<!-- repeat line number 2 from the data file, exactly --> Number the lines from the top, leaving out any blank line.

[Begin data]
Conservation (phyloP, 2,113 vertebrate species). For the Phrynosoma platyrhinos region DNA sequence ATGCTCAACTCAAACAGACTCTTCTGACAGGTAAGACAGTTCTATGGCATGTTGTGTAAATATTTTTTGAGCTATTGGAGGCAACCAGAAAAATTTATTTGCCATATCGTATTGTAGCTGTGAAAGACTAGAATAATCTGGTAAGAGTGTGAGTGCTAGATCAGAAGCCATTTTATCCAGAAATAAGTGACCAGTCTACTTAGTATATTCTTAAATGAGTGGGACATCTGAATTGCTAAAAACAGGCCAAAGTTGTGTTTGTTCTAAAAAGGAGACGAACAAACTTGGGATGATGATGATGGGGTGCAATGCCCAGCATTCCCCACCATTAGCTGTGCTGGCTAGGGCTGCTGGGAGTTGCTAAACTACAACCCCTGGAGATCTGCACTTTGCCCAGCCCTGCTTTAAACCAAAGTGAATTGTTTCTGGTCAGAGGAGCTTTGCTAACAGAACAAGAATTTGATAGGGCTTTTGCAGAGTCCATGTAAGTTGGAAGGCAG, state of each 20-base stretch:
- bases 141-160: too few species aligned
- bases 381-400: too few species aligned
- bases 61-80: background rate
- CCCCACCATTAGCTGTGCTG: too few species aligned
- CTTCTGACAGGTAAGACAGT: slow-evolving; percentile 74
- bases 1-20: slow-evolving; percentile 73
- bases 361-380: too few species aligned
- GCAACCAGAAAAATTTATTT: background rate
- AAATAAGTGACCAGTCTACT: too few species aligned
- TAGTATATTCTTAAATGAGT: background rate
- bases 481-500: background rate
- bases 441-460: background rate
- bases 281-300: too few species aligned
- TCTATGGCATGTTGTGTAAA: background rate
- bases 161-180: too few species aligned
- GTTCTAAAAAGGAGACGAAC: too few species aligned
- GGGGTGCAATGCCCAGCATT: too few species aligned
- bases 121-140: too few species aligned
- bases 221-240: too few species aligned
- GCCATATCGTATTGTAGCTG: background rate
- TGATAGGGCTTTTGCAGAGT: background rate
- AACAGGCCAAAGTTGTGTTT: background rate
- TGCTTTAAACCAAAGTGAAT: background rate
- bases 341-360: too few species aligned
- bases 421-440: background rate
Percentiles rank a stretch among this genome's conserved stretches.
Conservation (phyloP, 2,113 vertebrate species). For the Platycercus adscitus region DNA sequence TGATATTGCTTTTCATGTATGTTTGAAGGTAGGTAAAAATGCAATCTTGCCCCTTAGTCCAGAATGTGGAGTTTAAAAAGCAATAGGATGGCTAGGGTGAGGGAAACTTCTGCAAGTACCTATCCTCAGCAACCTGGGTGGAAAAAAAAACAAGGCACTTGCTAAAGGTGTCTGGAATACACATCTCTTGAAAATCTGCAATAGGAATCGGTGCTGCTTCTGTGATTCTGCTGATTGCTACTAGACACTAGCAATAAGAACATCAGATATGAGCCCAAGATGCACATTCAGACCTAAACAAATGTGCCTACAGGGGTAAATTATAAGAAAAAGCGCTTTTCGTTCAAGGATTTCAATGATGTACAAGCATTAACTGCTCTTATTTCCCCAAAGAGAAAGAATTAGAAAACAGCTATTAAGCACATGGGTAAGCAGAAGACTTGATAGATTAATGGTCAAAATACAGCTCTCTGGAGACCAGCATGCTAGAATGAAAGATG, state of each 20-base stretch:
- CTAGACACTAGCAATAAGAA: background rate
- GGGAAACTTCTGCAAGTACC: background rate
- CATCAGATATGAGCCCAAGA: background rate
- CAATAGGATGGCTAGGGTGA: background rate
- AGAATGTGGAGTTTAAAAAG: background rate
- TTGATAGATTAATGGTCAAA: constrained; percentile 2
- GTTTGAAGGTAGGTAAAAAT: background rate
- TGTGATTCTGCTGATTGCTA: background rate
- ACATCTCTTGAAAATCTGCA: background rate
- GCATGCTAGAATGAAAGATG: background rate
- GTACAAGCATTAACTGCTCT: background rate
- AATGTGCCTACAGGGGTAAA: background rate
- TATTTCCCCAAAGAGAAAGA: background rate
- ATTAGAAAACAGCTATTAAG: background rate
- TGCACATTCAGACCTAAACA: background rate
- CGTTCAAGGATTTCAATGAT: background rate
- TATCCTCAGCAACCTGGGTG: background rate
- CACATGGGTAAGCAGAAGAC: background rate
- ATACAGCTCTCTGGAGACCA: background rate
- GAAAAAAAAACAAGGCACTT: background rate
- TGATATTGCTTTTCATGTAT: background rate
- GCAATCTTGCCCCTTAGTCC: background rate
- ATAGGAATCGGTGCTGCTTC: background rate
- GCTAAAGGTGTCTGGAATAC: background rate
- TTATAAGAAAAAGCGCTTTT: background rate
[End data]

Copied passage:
- bases 141-160: too few species aligned